Brainy Reads: A Curated List of Neuroscience Books for Teachers

tags: Center for Innovation and Leadership in Special Education Linking Research to Classrooms: A Blog for Educators

By Lisa Carey
June 4, 2019

An illustration of a stack of books with the words "Brainy Reads: A Curated List of Neuroscience Books for Teachers" next to it

Each summer we like to offer a brain reads reading list for teachers who are interested in improving their instructional practice through a better understanding of the brain. This year, we curated a list of five brainy books that not only provide insight into how the brain works and learns, but provide some fun food for thought and maybe even a little debate. In the next few months we will be partnering with the Universal Design for Learning (UDL) Twitter Chat community to do virtual book clubs in which teachers can use Twitter to discuss brain reads and unpack how learning about the brain influences instructional choices. Happy reading, teachers!

Understanding Learning and Related Disabilities: Inconvenient Brains  by Martha Bridge Denckla, MD

Dr. Martha Bridge Denckla is a world-renowned expert on the developing brain.  In addition to being a famous researcher and clinician, Dr. Denckla is also passionate about working with families and teachers to improve education for all students.  As a fellow at the Center for Innovation and Leadership in Special Education at Kennedy Krieger Institute, I had the privilege of learning from Dr. Denckla as she taught me important lessons about the brain, how it is structured, how it develops, how it learns, and how to leverage that information to improve education.  This book was written with teachers and families in mind.  While it is packed with great technical information, it is written as a first-person narrative that makes it feel as if you chatting with Dr. Denckla in person. 

Engage the Brain: How to Design for Learning that Taps into the Power of Emotion-  by Allison Posey

Allison Posey is a curriculum and design specialist with CAST and frequently presents to teachers about the inner workings of the brain.  Her book focuses on some of the most exciting neuroscience findings with implications for teaching and learning – that learning is an emotional process.   This book will give you a deeper understanding of the learning brain, and a new way to think about students and instructional practices.  Bonus- the first chapter is free on the ASCD website (linked above).

How Emotions are Made: The Secret Life of the Brain by Lisa Feldman Barrett, PhD

I first heard of Dr. Barrett’s book on the NPR podcast Invisibilia.  I was immediately excited to read more about her research into emotions, how they are created and work and how we have misunderstood them.  The chapter on how the brain works is one of the clearest explanations I’ve read and the accompanying appendix is clear and helpful.  While this book is not focused on education, a better understanding of emotions has large implications for teaching and learning.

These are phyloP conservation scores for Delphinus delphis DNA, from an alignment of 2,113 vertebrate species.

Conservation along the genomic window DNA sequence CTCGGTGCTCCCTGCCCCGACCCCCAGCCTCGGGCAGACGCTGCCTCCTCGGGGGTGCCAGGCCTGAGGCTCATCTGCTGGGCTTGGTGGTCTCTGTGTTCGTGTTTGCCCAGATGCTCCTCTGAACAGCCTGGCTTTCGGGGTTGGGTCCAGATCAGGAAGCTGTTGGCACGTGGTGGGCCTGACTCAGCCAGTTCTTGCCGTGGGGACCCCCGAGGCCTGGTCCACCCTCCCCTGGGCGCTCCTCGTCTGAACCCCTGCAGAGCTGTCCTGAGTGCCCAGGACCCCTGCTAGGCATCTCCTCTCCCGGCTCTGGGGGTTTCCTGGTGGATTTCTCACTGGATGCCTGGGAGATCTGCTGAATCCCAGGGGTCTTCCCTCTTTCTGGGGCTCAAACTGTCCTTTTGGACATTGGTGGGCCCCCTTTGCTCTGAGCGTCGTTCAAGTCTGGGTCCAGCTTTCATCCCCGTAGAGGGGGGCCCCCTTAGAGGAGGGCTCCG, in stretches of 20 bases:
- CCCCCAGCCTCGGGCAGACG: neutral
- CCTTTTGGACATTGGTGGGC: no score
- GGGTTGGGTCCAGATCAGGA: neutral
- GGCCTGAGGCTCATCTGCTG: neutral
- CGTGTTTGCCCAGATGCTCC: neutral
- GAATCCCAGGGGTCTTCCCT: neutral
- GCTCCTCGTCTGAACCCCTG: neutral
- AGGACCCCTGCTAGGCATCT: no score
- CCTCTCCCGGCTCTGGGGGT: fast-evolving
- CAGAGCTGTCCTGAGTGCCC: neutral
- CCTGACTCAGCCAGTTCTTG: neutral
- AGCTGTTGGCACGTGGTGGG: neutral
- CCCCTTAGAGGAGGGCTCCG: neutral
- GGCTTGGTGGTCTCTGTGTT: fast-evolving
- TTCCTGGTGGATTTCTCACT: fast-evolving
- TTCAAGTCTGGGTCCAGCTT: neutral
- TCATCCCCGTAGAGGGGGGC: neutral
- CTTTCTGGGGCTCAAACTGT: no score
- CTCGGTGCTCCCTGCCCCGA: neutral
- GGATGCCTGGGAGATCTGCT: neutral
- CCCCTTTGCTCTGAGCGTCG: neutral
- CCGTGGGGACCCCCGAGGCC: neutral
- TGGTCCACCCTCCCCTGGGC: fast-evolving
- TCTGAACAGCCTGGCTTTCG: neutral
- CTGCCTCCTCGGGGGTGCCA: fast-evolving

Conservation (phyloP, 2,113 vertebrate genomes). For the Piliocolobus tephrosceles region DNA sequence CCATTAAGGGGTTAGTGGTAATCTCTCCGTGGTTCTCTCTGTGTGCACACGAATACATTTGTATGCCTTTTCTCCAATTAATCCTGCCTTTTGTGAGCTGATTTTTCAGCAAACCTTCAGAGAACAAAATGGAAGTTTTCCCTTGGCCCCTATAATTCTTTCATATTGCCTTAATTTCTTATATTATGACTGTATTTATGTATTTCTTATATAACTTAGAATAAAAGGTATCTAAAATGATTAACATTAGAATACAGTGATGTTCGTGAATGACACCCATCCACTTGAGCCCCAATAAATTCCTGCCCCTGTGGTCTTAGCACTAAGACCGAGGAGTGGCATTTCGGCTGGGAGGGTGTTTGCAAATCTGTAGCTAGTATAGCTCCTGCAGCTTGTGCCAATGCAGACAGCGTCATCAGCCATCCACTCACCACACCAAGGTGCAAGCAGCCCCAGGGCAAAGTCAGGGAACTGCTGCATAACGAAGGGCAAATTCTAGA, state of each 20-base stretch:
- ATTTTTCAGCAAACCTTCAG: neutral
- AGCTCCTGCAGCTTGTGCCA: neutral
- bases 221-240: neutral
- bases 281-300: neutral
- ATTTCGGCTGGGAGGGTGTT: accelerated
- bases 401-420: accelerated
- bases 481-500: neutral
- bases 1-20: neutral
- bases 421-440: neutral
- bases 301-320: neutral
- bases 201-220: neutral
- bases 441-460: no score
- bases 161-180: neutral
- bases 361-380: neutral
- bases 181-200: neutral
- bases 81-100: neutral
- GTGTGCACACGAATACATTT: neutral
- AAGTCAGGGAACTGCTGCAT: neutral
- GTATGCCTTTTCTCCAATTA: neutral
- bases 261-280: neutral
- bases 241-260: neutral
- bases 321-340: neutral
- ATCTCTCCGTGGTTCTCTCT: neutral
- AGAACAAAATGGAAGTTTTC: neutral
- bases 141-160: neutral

Inventing Ourselves: The Secret Life of the Teenage Brain by Sarah-Jayne Blackmore, PhD

I spent the bulk of my teaching career with high school and middle school students. The unique ways adolescents operate was one of the driving forces in my desire to learn more about the brain.  I first learned of Dr. Blackmore’s research through her TED Talk and excitedly bought her book as soon as it came out.  I’d put this on any must read list for secondary education teachers and administrators (or anyone with teens in their lives for that matter).  The combination of thoughtful explanations of research and the respectful way Dr. Blackmore discusses adolescents and their minds makes this a great read. 

Reader Come Home: The Reading Brain in a Digital World – Maryanne Wolf, PhD 

Maryanne Wolf’s Proust and the Squid: The Story and Science of Reading Brain is one of my favorite books about reading.  In her newest book, Reader Come Home, Dr. Wolf questions the way digital reading may influence our brains.  I’m very purposefully using the phrase may to highlight that some of this book is focused on asking questions about how reading is changing in the 21st century, rather than providing a preponderance of scientific evidence.  If you’re interested in how the reading brain works and like to think about how technology impacts learning, this is a great book.   

We hope you enjoy the books we’ve recommended.  Each book was carefully selected for educators interested in learning more about the brain.  We are careful to vet books for accurate references so that you know you are spending time reading accurate information. Additionally, we care about accessibility and each book recommend comes in a variety of formats, including e-books. 

Stay tuned for information about our virtual book club on Twitter!  Happy Reading!